Wednesday, July 6

Man fined RM5,000 for leaving home and having ‘kampua’ in Sarawak’s first Covid-19 quarantine violation court case


Jeffery (centre) outside the court after the proceeding today.

SIBU: A 27-year-old man, who violated the home quarantine order for a bowl of ‘kampua’, was fined RM5,000 in default five months jail after he pleaded guilty in the Magistrate’s Court here today.

Jeffery Jambo Dana was charged under Section 22(b) of the Prevention and Control of Infectious Diseases Act 1988, punishable under Section 24(a) of the same act which carries an imprisonment term not exceeding two years or to a fine or to both upon conviction.

This is the first court case in Sarawak for violating the quarantine order, Sarawak chief environmental health officer Billy Sujang told reporters.

According to the charge, Jeffery had violated the order on May 25 at about 9.30am at a coffee shop at Sibu Jaya. He also uploaded pictures of him having the noodles on Facebook and the post later went viral.

In mitigation, Jeffery, who was unrepresented, pleaded for leniency.

The site supervisor said he felt remorseful for violating the order, adding that he had to take care of his siblings, a child and his parents.

Magistrate Muhammad Faizal Che Saad asked the accused whether he understood the need to be quarantined after coming back to Sibu from Kuala Lumpur.

He also told the accused that his irresponsible act would not just affect himself but the society.

To this, Jeffery replied that he understood his offence.

In his submission, prosecuting officer Wilfred John Mujang said that a deterrent appropriate sentence must be imposed as the accused had violated the observation or surveillance of contacts order issued to him after he was identified as a Person Under Investigation (PUI) for Covid-19.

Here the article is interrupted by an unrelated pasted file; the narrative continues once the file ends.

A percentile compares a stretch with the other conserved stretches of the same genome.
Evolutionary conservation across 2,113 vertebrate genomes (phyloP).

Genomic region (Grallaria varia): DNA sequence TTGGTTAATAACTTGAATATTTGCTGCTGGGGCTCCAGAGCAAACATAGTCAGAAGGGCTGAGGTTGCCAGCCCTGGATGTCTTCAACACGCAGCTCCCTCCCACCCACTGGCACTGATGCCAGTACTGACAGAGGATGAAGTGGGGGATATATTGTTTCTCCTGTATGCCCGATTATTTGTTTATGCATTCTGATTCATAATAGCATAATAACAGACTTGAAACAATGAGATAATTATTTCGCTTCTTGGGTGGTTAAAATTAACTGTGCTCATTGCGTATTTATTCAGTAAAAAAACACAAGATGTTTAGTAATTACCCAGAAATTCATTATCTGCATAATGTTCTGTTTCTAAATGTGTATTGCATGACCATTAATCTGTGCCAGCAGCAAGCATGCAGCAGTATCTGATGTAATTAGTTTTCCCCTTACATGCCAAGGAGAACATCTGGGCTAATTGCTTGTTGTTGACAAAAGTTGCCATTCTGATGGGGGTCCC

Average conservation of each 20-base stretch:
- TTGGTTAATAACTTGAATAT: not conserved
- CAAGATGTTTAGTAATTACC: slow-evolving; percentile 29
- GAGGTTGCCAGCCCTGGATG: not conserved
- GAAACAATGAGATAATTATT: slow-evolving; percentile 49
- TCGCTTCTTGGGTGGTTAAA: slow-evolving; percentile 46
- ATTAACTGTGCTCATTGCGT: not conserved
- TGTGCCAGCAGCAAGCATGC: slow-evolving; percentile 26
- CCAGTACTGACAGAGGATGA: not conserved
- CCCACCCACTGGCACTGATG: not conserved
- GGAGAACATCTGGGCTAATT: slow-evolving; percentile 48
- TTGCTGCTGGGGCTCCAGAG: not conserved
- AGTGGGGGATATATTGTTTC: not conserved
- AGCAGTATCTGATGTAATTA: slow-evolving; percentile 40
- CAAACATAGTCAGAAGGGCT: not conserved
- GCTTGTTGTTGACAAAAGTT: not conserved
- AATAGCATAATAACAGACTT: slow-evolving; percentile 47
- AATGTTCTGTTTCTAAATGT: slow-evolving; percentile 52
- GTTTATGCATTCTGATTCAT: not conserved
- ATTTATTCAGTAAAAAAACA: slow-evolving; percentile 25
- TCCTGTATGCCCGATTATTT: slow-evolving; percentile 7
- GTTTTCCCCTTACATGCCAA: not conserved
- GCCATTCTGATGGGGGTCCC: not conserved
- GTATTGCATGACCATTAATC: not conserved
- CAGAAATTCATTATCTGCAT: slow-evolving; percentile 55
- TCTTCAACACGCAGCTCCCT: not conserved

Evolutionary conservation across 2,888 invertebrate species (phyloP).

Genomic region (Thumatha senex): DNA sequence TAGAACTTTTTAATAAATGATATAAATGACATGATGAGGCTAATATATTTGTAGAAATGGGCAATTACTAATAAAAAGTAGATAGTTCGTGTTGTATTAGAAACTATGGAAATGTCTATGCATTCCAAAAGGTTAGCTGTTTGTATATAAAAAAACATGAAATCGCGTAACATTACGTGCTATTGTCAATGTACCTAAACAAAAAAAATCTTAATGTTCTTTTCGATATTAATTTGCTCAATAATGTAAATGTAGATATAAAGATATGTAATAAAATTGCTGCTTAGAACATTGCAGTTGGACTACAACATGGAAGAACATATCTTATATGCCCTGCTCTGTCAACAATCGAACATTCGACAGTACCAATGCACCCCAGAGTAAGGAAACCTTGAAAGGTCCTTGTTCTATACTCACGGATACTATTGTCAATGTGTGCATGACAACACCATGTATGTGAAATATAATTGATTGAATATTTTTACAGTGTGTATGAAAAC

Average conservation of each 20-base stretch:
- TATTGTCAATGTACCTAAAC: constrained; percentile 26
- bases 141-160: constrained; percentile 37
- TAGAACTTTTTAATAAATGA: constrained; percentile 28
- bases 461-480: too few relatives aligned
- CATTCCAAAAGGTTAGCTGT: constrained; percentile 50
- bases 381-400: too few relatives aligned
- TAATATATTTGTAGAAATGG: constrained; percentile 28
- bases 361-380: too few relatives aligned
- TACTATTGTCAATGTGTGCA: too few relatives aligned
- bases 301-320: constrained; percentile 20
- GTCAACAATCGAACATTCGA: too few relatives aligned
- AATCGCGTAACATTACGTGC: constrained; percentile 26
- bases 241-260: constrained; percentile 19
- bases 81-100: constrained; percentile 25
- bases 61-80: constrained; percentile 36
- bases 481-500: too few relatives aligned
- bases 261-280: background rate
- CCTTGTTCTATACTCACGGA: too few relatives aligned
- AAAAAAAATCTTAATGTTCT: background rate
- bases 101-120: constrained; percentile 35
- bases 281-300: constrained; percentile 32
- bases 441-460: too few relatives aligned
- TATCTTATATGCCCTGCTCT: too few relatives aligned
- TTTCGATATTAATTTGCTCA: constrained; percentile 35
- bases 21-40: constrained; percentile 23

He said the accused had intentionally flouted the ‘home quarantine order’ and had betrayed the frontliners who have been working very hard to stop the spread of Covid-19.

“The prosecution would like to pray to this honourable court to pass the sentence that will commensurate with the offence committed.

“This will serve as a lesson for the accused, the on-going and other persons under investigation and to the general public at large to abide by the rules and regulations as stated in the Act 342 and the guidelines by the Ministry of Health Malaysia in order to break the chain of infections that will save the life of many Malaysians,” he pointed out.

Muhammad Faizal meted out the sentence after considering public interest especially in encouraging members of the public not to commit the same offence as the accused.

Speaking to the press after the case was heard, Billy described the fine as a lesson to those under quarantine and those who could be quarantined.

Jeffery paid the fine.

“We did not expect that the magistrate will impose such a high fine, but it is a very good fine as a lesson to those who still undergo quarantine.

“This is a good lesson. If only fine RM1,000, anyone can commit the offence, but if RM5,000, I think they will think twice,” he told the press.

According to him, this is the first case of quarantine violation brought to court and it showed how serious the Health Department is in dealing with Covid-19.

He said the accused was still under quarantine when he went out and posted pictures of himself on Facebook.

“He posted (on Facebook) ‘the band is a plastic, you can take it out and put it back on’. That message really makes me angry because he is teaching people to break the law. It is good that the magistrate gave him such a heavy penalty,” Billy said.

He said the department do not purposely find faults in others, but people who violate the order must be taught a lesson and should serve as a lesson for others

“Anyone breaks the quarantine order, we will charge them. For this case, we are not going to compound them because of its seriousness,” he said.

He said currently, there are a total of 777 assistant environmental health officers in the state.

He said the department is monitoring those under quarantine every day.

Also present at the court was environmental health officer Jemat Banta.